How Students Like You Pay for College

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Here is the good news: More than 60% of today’s college students are receiving financial aid, making their dream of going to college come true.

Financial Aid 101

The first step to getting financial aid is to submit a FAFSA form (Free Application For Student Aid ) to the Federal Government. Go to http://www.fafsa.ed.gov/ with your parents so they can fill in important income and other financial information or get a paper copy from your high school. You should submit your financial aid application by January 1st of your senior year. Most colleges and universities need to get the FAFSA form information from the federal government by March 15 so they can offer you additional need-based college cost assistance through loans, grants and college work study programs.

For a list of state and federal financial aid deadlines click here http://www.mycollegeoptions.org/Content/ForStudents/CollegeTips/FinancialAidDeadlines.aspx

Student loans, Merit scholarships, Pell grants or College/University Grant programs and Work Study programs:

Here is a brief description of types of college and university financing:

Loans require repayment; however, a loan provides families with access to money for college immediately. There are various loan programs and they vary in terms, length and repayment time.

Grants are gift aid and require no repayment. There are some federal and state grants based on need, but there may also be grant money available at the colleges/universities to which you apply.

College work study allows students to work on campus (or at an approved agency) and the federal government provides the college the money to be used as payment to the student. Hourly pay and positions vary at each school.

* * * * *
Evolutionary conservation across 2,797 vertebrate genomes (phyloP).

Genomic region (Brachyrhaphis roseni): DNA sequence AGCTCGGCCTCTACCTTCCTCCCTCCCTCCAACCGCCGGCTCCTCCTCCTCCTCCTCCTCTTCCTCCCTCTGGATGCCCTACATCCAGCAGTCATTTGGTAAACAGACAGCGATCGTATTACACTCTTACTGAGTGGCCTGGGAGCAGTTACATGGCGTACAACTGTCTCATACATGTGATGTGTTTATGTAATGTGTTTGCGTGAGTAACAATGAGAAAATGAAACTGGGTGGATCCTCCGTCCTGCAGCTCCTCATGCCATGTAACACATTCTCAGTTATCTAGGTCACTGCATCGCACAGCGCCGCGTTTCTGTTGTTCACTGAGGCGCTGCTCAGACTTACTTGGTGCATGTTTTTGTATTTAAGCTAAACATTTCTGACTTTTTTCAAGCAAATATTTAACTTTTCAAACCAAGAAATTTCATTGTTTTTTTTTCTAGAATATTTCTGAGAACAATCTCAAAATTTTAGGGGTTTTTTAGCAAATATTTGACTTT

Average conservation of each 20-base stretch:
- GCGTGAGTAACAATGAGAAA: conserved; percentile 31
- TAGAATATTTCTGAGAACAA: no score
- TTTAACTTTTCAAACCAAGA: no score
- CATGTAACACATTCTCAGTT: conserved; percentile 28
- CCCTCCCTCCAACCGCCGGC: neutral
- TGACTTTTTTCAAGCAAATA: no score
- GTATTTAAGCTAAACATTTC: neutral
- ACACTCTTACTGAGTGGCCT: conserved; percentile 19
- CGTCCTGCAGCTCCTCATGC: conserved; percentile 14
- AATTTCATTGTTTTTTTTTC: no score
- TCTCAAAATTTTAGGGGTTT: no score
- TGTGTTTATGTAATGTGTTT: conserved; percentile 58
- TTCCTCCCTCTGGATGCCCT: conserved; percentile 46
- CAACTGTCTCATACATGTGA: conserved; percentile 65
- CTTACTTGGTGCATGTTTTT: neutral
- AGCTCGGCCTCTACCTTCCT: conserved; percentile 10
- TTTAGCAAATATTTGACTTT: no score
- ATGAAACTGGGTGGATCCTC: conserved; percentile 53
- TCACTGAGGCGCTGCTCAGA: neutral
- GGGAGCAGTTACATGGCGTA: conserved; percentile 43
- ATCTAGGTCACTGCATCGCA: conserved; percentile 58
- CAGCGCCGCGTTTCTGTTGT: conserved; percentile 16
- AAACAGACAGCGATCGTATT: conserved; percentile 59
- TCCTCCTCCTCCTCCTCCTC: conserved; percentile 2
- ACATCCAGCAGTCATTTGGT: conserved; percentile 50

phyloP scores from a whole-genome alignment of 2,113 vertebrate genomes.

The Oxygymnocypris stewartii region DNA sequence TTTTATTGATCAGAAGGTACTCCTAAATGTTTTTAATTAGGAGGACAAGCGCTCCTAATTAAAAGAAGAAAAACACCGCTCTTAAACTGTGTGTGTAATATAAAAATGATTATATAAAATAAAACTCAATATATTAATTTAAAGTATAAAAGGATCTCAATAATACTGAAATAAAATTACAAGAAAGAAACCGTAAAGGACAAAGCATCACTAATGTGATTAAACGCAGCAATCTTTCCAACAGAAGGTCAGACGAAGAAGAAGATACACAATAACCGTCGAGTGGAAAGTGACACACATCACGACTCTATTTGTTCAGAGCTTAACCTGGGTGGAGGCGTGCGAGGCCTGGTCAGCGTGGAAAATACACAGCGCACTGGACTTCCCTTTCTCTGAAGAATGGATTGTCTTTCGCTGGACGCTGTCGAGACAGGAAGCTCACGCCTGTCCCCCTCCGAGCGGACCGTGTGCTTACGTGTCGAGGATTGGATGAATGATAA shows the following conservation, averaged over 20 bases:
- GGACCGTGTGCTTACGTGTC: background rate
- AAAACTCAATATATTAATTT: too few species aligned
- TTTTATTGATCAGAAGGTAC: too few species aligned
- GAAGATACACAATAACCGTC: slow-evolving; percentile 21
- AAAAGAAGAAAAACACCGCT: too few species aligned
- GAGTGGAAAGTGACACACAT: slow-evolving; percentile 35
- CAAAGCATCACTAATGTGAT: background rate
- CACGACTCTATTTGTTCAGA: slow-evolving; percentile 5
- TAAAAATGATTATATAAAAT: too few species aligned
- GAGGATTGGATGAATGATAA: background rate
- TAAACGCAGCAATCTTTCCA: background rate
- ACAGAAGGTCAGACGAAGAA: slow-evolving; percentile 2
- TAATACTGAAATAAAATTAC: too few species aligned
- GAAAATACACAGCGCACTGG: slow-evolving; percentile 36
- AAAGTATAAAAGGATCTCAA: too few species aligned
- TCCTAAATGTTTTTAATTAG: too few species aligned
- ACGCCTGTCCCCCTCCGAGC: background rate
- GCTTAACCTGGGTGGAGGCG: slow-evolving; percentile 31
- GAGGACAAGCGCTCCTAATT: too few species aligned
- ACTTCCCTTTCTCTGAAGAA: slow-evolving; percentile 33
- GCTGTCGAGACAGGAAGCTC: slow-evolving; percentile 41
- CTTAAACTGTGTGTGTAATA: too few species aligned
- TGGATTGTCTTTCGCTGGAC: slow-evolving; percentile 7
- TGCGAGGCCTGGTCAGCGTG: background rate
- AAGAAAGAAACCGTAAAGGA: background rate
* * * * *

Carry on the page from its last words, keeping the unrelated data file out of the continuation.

Merit Scholarships and Gift Aid

Scholarships and other gift aid (grants) do not require repayment. There are many sources of gift aid. Some are renewable each year you are in college and some are one-time awards.

Colleges, universities, organizations and corporations set their own criteria regarding which applicants will be considered for merit/gift aid. The best way to find out if a college or university offers merit money is to search their website and/or talk with someone in the admission or financial aid offices.

Be sure to ask for separate applications and deadlines for merit scholarships:

Merit-based funds or scholarships are awarded to the strongest applicants for admission and there may be a wide range of requirements for merit aid. Your grades, courses taken, SAT or ACT test scores, rank in class, essay, leadership, community service and teacher/counselor recommendations.

Ask your extended family and family friends if their company or organization offers college scholarships: Many organizations and corporations offer college scholarships to students who apply based upon many different areas of skill and experience. Have the person that you know who work there help you apply!

Start your financial aid and scholarship search with the following resources:

  • Federal government
  • State government and agencies
  • Colleges and universities that are your top favorites
  • Parents’ employers
  • Your place of worship (religious affiliations, youth groups, missions)
  • Local civic organizations
  • School bulletin boards
  • Websites, newsletters and other resources provided by your guidance counselor
  • Essay contests open to high students from Freshman to Seniors.

Sign up for the MyCollegeOptions Monthly Newsletters for tips on how to find money for college!

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